Falling water has powered industry and agriculture in Western New York since colonial times. And as long as the waters have swirled, a debate has swirled around how to make the best use of our hydropower.
This year, the New York State Legislature promised comprehensive reform of the state's low-cost power economic development programs. To begin those reforms, 11 New York state senators and Assembly members launched a statewide series of public hearings and round tables Wednesday in Niagara County, after a round table the day before in Buffalo. The events were an opportunity for the public, local business leaders and trade groups to present and defend Western New York's interests -- and they told us loudly and clearly that reform is necessary.
In the coming weeks we will be listening to companies that benefit from the low-cost power programs, and those that do not. We are specifically seeking ideas on how to best use our unique resource -- Niagara and St. Lawrence hydroelectricity -- to power our future.
I hope and believe the entire Western New York delegation will use this opportunity to work together in a bipartisan fashion to secure the maximum benefits for our region, rather than for purely partisan political purposes.
We have this great resource because of a powerful bipartisan vision, public support and the classic New York willingness to fight for dreams that would seem inconceivable anywhere else.
A century ago, Theodore Roosevelt, a Republican, warned against "waterpower barons" who wanted to lock up rights to St. Lawrence power. In the 1920s, Gov. Al Smith, a Democrat, called for creation of a state authority so this resource could benefit everyone.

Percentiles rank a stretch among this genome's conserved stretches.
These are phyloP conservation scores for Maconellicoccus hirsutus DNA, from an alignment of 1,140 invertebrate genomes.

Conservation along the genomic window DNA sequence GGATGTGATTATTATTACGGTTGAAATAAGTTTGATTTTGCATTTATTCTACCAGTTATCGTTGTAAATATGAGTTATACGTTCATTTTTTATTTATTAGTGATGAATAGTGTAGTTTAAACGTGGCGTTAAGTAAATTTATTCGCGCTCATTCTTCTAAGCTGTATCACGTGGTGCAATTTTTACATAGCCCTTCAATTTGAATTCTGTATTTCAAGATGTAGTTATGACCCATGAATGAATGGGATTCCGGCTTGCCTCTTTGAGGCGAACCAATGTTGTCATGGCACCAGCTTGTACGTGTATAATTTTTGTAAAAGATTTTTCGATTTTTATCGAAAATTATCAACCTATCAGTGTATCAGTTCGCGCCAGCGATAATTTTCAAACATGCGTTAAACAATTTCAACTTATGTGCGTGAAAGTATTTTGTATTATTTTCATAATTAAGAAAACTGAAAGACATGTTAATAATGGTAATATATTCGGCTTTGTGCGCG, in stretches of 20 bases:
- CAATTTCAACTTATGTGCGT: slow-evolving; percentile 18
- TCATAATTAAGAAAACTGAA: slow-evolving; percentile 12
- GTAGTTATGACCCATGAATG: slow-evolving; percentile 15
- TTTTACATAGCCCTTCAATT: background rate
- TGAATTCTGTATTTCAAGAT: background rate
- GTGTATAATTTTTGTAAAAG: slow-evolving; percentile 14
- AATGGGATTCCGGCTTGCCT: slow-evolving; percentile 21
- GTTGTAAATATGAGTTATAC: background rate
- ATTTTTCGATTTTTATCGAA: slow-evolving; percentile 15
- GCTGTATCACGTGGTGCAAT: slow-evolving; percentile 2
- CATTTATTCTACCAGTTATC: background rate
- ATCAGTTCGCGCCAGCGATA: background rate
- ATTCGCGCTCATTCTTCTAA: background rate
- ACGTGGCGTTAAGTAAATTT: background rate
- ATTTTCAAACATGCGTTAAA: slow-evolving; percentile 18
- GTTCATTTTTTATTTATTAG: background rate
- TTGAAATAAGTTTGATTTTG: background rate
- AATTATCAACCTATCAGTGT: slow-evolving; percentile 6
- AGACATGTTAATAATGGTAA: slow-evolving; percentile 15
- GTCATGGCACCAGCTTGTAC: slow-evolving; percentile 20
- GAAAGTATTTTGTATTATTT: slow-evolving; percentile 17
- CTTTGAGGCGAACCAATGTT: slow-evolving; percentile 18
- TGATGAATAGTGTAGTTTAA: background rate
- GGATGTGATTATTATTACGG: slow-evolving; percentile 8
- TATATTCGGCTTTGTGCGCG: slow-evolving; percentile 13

The New York Power Authority was created in 1931 with the mandate to develop Niagara and St. Lawrence hydropower. Over the 50 years since the Niagara Power Project was licensed, state and federal legislation has authorized the authority to administer nine separate programs that use low-cost power for economic development. Some use hydropower from the authority, others use power purchased on the open market. Some programs are limited to specific regions; others operate statewide.
But these programs, some of which overlap and conflict, have never been given a rigorous, comprehensive review. It is imperative we reform the way these programs work so New Yorkers receive the maximum benefit from our water resources -- more jobs created, new careers in our communities and stronger businesses that stay in New York. These are, and must be, bipartisan goals.
We will use public input, analyze the Power Authority's performance and craft a new, long-term economic development program that will better use New York's unique power resource to attract vital new industries to New York, strengthen the foundations of our upstate communities and provide the higher-wage jobs that truly make this the Empire State.
William Stachowski, D-Buffalo, represents the 58th District in the State Senate.